I look in my duffle bag and see the sparring gloves Colonel Posey lent to me yesterday He had looked tired to me, like a man defeated from grief but who was still trying to stand up straight. His hair was Graying, and his eyes had lines at the corners like a map of a busy town. But his kindness sat on my chest like Pa’s and Ike’s kindness, stayed there perched like a redbird.
I thought about when Colonel Posey’s little daughter had died six months back from some disease the doctors didn’t know how to cure. I thought about Ervin Clay Carter and Gene Davis, them being dead and how hard it was on their parents and, maybe, how hard it was on me. They were just kids and life had sucked the air out of them easier than sucking a chocolate malt through a thin straw. Then I thought about Private Henderson.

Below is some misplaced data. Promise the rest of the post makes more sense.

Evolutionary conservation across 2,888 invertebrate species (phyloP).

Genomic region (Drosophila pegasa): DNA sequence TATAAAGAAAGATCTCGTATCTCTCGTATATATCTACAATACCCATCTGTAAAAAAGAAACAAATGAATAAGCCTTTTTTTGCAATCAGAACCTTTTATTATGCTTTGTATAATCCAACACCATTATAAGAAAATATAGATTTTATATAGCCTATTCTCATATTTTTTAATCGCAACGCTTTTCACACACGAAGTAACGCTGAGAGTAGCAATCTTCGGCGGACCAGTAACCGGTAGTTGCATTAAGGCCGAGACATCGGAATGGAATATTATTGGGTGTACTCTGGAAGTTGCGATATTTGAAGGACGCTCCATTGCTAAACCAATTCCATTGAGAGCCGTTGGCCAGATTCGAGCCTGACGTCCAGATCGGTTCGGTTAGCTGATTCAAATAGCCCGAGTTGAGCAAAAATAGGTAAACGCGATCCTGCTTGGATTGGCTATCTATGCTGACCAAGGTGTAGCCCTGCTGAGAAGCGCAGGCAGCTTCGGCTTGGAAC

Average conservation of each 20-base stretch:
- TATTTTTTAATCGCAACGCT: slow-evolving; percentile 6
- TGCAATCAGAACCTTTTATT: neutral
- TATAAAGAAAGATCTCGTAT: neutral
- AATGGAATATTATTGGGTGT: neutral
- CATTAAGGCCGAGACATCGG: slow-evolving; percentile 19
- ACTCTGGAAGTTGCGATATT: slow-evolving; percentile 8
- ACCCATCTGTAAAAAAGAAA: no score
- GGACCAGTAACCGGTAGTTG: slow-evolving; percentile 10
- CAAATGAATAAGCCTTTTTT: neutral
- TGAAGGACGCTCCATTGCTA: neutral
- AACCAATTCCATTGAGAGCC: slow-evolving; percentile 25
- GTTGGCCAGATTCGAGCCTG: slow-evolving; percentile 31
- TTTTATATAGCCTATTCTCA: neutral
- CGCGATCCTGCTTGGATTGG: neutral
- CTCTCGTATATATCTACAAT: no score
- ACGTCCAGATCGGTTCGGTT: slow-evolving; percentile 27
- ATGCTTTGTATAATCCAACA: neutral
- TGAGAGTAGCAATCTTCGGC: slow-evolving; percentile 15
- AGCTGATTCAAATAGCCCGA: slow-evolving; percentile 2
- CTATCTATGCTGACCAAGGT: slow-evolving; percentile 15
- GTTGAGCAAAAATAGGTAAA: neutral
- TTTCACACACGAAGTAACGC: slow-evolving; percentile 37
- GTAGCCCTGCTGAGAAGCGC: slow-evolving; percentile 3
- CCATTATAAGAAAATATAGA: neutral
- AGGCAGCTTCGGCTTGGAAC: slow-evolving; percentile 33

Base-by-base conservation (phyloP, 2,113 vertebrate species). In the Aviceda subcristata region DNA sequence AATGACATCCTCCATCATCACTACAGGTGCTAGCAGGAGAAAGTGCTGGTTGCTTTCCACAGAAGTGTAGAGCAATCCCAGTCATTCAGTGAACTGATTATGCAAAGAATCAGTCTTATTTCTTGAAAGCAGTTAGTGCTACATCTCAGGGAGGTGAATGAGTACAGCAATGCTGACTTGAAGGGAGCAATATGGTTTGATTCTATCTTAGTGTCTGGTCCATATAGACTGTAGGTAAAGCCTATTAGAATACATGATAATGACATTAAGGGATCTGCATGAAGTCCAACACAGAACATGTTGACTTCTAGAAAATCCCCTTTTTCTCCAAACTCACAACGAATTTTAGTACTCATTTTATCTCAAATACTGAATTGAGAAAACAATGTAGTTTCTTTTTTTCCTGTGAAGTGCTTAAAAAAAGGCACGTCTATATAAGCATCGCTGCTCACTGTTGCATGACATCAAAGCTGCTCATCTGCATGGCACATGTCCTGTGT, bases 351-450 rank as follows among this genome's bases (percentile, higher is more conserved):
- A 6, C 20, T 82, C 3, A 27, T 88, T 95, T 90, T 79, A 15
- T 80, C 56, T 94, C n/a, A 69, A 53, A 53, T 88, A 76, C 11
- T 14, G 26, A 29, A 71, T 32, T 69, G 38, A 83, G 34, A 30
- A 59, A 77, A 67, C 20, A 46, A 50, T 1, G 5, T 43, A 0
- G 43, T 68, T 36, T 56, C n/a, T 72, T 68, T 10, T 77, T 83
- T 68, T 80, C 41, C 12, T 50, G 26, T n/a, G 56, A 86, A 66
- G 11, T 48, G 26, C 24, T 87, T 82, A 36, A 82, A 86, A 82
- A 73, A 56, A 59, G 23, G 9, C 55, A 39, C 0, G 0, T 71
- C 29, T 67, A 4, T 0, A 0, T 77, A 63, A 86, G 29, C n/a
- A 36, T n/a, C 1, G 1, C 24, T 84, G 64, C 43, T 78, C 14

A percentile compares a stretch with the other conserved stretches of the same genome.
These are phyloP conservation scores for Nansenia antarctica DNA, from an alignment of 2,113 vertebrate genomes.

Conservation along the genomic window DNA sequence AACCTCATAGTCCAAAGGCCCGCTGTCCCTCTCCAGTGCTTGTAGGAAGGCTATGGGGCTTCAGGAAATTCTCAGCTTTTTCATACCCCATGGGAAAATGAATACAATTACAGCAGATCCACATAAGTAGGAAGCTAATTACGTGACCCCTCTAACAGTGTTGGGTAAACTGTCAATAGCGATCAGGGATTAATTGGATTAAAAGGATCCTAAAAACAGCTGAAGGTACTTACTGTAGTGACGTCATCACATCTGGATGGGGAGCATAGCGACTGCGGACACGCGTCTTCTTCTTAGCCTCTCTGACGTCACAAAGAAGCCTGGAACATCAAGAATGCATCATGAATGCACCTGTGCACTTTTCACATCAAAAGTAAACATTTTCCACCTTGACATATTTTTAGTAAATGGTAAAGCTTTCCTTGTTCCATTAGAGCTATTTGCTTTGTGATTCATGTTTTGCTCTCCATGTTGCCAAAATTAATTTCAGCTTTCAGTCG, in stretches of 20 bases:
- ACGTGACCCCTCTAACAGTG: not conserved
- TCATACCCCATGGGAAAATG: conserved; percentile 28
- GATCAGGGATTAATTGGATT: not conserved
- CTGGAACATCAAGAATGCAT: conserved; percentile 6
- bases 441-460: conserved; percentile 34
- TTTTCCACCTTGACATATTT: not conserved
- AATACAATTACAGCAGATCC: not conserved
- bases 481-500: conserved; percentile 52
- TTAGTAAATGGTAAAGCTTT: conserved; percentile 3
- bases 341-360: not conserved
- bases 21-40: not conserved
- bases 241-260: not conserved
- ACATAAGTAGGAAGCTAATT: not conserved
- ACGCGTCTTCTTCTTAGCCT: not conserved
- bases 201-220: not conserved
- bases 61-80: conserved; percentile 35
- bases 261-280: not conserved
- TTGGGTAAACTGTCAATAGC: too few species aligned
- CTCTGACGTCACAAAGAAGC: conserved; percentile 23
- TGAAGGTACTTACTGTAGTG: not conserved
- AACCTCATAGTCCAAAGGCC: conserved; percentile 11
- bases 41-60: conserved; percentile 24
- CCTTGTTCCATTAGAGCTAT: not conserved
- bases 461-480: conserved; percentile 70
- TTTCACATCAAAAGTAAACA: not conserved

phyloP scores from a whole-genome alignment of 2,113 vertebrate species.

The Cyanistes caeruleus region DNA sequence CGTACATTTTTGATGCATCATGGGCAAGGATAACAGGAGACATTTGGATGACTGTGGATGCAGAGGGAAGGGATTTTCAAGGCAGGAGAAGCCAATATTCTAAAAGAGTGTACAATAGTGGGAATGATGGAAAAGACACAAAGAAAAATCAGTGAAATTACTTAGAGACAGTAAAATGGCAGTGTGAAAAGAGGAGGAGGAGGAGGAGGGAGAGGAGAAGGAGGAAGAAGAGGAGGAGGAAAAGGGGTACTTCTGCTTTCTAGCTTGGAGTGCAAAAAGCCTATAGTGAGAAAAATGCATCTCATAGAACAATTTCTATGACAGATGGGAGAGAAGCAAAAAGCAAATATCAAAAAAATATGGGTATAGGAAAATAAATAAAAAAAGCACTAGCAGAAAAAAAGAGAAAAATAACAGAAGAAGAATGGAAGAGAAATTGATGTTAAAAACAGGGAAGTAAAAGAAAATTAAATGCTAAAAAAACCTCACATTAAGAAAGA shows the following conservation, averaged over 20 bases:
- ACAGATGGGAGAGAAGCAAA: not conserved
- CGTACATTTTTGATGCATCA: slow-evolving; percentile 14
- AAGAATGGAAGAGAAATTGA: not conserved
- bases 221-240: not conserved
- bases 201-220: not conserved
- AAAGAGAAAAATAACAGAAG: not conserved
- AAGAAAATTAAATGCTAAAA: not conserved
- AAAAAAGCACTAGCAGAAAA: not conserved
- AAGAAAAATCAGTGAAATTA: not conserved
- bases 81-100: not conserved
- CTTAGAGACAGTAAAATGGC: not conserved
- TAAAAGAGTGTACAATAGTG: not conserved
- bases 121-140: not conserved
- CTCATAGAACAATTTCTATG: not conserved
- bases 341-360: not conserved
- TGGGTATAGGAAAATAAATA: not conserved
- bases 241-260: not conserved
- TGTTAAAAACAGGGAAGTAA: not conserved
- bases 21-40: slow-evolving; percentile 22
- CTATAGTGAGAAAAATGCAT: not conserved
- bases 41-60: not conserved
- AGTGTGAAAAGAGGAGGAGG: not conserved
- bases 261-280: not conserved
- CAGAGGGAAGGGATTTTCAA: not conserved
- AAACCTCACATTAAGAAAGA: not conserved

After I’d told Colonel Posey about sparring with my father he said, “You know, whatever picture you’ve formed in your head about sparring with your father might not be what really happens.”
I knew what he was talking about. I thought of other pictures I’d made up in my head that didn’t match the truth, like working on that pipeline. That picture wasn’t anything like what happened. I thought of more pictures from long ago, like me owning my own guitar, or having a real conversation with my dad, or being able to reach my .22.